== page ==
of

age, he was hired to a slave-dealer, and became familiar with the scenes of horror and wickedness inseparable from that trade. Returning to his owner, he learned that he and his mother were about to be sold, because their kinsman was in want of money. They attempted to escape, but were driven back into slavery. The mother was sold into the south; the son became the property of a merchant tailor, and was sold by him to a Captain Enoch Price, of St. Louis, who employed him as his coachman. The master took the slave, along with his family, up the river to Cincinnati. As the steamer lay near that city, he made his

years

escape and fled to the woods. After much suffering and privation, he was hospitably received by a venerable member of the Society of Friends, whose name he assumed. He refused to buy his freedom ; and, protected by the power of public opinion against the laws of the United States, he laboured for six years as a lecturer for anti-slavery societies in New York and Massachusets. For legally securing his personal freedom, and for the purpose of constantly giving 'a living lie' to the doctrine of African inferiority, he was deputed by the American Committee in connexion with the Peace Congress to represent them in Europe.

His last experience of the American prejudice against colour was ou board the Canada which bore him to this land, where he was 'recog. nised as a man and an equal.' At Paris, he was greeted as a powerful public speaker, by Victor Hugo, Cobden, and Tocqueville. In London, he was elected an honourable member of the Whittington Club. For the last three years he has been employed as a public lecturer in the principal towns of the three kingdoms. It is a curious fact that Mr. Enoch Price, Mr. Brown's former master, visited this country during the Exhibition last year, when he made diligent inquiry after his lost property ;' but in vain. It would have been a remarkable meeting.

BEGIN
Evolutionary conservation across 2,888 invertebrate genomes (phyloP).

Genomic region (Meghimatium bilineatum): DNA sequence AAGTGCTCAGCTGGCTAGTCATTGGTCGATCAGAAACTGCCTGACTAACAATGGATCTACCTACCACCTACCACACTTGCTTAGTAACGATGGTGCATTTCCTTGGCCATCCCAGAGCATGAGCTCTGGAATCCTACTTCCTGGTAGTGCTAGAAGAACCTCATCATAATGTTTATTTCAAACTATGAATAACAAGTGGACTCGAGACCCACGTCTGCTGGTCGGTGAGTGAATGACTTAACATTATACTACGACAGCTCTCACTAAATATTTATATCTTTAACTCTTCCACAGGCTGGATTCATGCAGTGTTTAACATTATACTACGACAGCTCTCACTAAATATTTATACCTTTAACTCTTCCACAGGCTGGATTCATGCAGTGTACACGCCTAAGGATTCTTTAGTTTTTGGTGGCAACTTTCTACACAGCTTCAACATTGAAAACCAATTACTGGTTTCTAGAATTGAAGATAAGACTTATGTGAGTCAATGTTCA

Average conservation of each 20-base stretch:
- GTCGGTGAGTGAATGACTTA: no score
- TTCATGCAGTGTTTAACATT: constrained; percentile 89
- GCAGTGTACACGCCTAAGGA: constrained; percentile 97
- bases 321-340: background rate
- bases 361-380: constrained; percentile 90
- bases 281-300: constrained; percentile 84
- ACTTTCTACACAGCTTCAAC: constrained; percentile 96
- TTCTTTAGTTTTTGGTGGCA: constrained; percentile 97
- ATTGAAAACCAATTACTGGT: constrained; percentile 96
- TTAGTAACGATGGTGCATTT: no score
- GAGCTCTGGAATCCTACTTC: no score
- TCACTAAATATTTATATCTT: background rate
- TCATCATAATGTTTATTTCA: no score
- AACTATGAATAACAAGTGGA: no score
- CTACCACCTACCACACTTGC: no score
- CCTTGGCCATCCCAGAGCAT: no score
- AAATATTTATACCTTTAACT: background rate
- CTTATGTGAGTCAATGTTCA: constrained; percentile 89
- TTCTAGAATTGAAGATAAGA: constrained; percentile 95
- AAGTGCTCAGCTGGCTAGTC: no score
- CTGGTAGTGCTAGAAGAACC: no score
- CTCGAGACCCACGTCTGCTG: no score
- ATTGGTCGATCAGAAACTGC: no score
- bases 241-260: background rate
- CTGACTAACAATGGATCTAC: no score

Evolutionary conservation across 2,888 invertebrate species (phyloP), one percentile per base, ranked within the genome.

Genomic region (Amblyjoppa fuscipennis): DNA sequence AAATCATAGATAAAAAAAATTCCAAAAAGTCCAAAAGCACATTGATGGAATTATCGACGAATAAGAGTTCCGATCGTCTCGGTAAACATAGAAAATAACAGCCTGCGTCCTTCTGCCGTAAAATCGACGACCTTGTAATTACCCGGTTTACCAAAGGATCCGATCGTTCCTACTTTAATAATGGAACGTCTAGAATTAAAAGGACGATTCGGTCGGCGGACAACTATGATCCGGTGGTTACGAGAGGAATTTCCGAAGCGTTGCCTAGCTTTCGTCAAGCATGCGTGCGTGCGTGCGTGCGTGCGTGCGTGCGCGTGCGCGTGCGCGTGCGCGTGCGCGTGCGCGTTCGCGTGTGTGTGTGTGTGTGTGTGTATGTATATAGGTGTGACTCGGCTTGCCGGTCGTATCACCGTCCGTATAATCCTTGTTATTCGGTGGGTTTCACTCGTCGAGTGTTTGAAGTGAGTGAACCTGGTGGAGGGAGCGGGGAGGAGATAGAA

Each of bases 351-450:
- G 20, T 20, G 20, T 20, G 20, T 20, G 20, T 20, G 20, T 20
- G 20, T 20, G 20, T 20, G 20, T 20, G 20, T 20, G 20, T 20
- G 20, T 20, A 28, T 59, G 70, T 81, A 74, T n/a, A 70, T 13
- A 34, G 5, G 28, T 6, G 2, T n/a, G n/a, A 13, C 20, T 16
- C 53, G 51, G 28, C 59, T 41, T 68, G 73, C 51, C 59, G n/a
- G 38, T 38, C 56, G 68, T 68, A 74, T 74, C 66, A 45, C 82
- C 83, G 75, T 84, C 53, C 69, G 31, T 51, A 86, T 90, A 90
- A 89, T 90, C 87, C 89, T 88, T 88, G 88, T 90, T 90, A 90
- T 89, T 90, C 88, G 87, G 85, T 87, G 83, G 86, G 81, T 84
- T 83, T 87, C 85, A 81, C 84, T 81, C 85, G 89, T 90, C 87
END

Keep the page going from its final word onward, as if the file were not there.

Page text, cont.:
We have, then, in this volume, the first history of travels by a 'Fugitive Slave. Though he never had a day's schooling in his life, he bas produced a literary work not unworthy of a highly-educated gentleman. Our readers will find in these · Letters' much instruction, not a little enter. tainment, and the beatings of a manly heart on behalf of a down-trodden race, with which they will not fail to sympathize. Our old friend, James Montgomery, whom Mr. Brown found reading the · Eclectic,' will be surprised at seeing his name associated with those of · Defoe, Sir Walter Raleigh, and Chaucer,' as 'having been incarcerated within the walls' of the Tower of London; and Mr. Brown will have the goodness, in the next edition, to remember that it was in York Castle,' not in the Tower,' that the poet of freedom was a prisoner. We may, at the same time, notice that the Royal Academy' is the proper designation of the institution which has its rooms in the National Gallery.' The figure of Gulliver looking down on Lilliputians, which the writer had applied to Windsor, might be omitted from the description of York Minster.

The Notions of the Chinese concerning God and Spirits ; with an Examina

tion of the Defence of an Essay on the Proposed Renderings of the words Elohim and Theos into the Chinese Language, by William J. Boone, D.D., Missionary Bishop of the Protestant Episcopal Church of the United States to China. By the Rev. James Legge, D.D., of the London Missionary Society. Hongkong : Printed at the Hongkong

Register' Office. 1852. We cannot be expected to enter fully into the discussion of the very important question treated in this volume. Having failed to procure the assistance of an eminent professor of Oriental languages, we are under the necessity of expressing the best judgment we can form by persons not conversant with the Chinese language. The point of controversy between